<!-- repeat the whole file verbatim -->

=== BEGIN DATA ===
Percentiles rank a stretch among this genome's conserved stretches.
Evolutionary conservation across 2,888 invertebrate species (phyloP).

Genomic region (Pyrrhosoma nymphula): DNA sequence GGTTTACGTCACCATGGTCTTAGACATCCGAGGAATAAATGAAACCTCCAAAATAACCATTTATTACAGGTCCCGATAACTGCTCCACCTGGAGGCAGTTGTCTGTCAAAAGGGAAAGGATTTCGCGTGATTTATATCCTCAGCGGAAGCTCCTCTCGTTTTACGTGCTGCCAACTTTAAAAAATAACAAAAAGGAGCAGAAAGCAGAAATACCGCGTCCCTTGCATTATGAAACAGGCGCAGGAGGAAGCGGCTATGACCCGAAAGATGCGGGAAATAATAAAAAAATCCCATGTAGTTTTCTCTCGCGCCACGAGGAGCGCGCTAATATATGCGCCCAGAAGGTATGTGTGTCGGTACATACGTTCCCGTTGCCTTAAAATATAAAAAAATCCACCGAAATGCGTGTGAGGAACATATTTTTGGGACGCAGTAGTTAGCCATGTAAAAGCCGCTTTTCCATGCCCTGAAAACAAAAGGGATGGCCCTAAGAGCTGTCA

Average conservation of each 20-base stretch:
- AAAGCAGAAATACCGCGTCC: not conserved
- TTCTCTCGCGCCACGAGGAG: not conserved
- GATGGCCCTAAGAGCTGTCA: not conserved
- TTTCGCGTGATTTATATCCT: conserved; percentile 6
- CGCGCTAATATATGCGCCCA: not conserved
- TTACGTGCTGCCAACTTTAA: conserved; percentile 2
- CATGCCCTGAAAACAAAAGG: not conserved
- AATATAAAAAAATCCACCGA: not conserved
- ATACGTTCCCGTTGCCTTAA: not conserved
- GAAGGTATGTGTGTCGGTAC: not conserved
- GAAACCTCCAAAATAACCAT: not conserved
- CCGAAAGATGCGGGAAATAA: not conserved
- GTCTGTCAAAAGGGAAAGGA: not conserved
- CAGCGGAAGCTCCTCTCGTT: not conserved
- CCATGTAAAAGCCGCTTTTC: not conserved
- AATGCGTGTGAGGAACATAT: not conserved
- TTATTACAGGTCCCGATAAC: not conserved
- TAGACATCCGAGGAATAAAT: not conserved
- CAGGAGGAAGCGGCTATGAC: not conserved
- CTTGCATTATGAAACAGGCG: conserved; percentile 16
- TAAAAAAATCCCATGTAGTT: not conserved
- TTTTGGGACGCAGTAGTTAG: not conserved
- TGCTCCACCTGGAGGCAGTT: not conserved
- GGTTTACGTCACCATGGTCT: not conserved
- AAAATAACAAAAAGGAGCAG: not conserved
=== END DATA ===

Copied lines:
Percentiles rank a stretch among this genome's conserved stretches.
Evolutionary conservation across 2,888 invertebrate species (phyloP).

Genomic region (Pyrrhosoma nymphula): DNA sequence GGTTTACGTCACCATGGTCTTAGACATCCGAGGAATAAATGAAACCTCCAAAATAACCATTTATTACAGGTCCCGATAACTGCTCCACCTGGAGGCAGTTGTCTGTCAAAAGGGAAAGGATTTCGCGTGATTTATATCCTCAGCGGAAGCTCCTCTCGTTTTACGTGCTGCCAACTTTAAAAAATAACAAAAAGGAGCAGAAAGCAGAAATACCGCGTCCCTTGCATTATGAAACAGGCGCAGGAGGAAGCGGCTATGACCCGAAAGATGCGGGAAATAATAAAAAAATCCCATGTAGTTTTCTCTCGCGCCACGAGGAGCGCGCTAATATATGCGCCCAGAAGGTATGTGTGTCGGTACATACGTTCCCGTTGCCTTAAAATATAAAAAAATCCACCGAAATGCGTGTGAGGAACATATTTTTGGGACGCAGTAGTTAGCCATGTAAAAGCCGCTTTTCCATGCCCTGAAAACAAAAGGGATGGCCCTAAGAGCTGTCA

Average conservation of each 20-base stretch:
- AAAGCAGAAATACCGCGTCC: not conserved
- TTCTCTCGCGCCACGAGGAG: not conserved
- GATGGCCCTAAGAGCTGTCA: not conserved
- TTTCGCGTGATTTATATCCT: conserved; percentile 6
- CGCGCTAATATATGCGCCCA: not conserved
- TTACGTGCTGCCAACTTTAA: conserved; percentile 2
- CATGCCCTGAAAACAAAAGG: not conserved
- AATATAAAAAAATCCACCGA: not conserved
- ATACGTTCCCGTTGCCTTAA: not conserved
- GAAGGTATGTGTGTCGGTAC: not conserved
- GAAACCTCCAAAATAACCAT: not conserved
- CCGAAAGATGCGGGAAATAA: not conserved
- GTCTGTCAAAAGGGAAAGGA: not conserved
- CAGCGGAAGCTCCTCTCGTT: not conserved
- CCATGTAAAAGCCGCTTTTC: not conserved
- AATGCGTGTGAGGAACATAT: not conserved
- TTATTACAGGTCCCGATAAC: not conserved
- TAGACATCCGAGGAATAAAT: not conserved
- CAGGAGGAAGCGGCTATGAC: not conserved
- CTTGCATTATGAAACAGGCG: conserved; percentile 16
- TAAAAAAATCCCATGTAGTT: not conserved
- TTTTGGGACGCAGTAGTTAG: not conserved
- TGCTCCACCTGGAGGCAGTT: not conserved
- GGTTTACGTCACCATGGTCT: not conserved
- AAAATAACAAAAAGGAGCAG: not conserved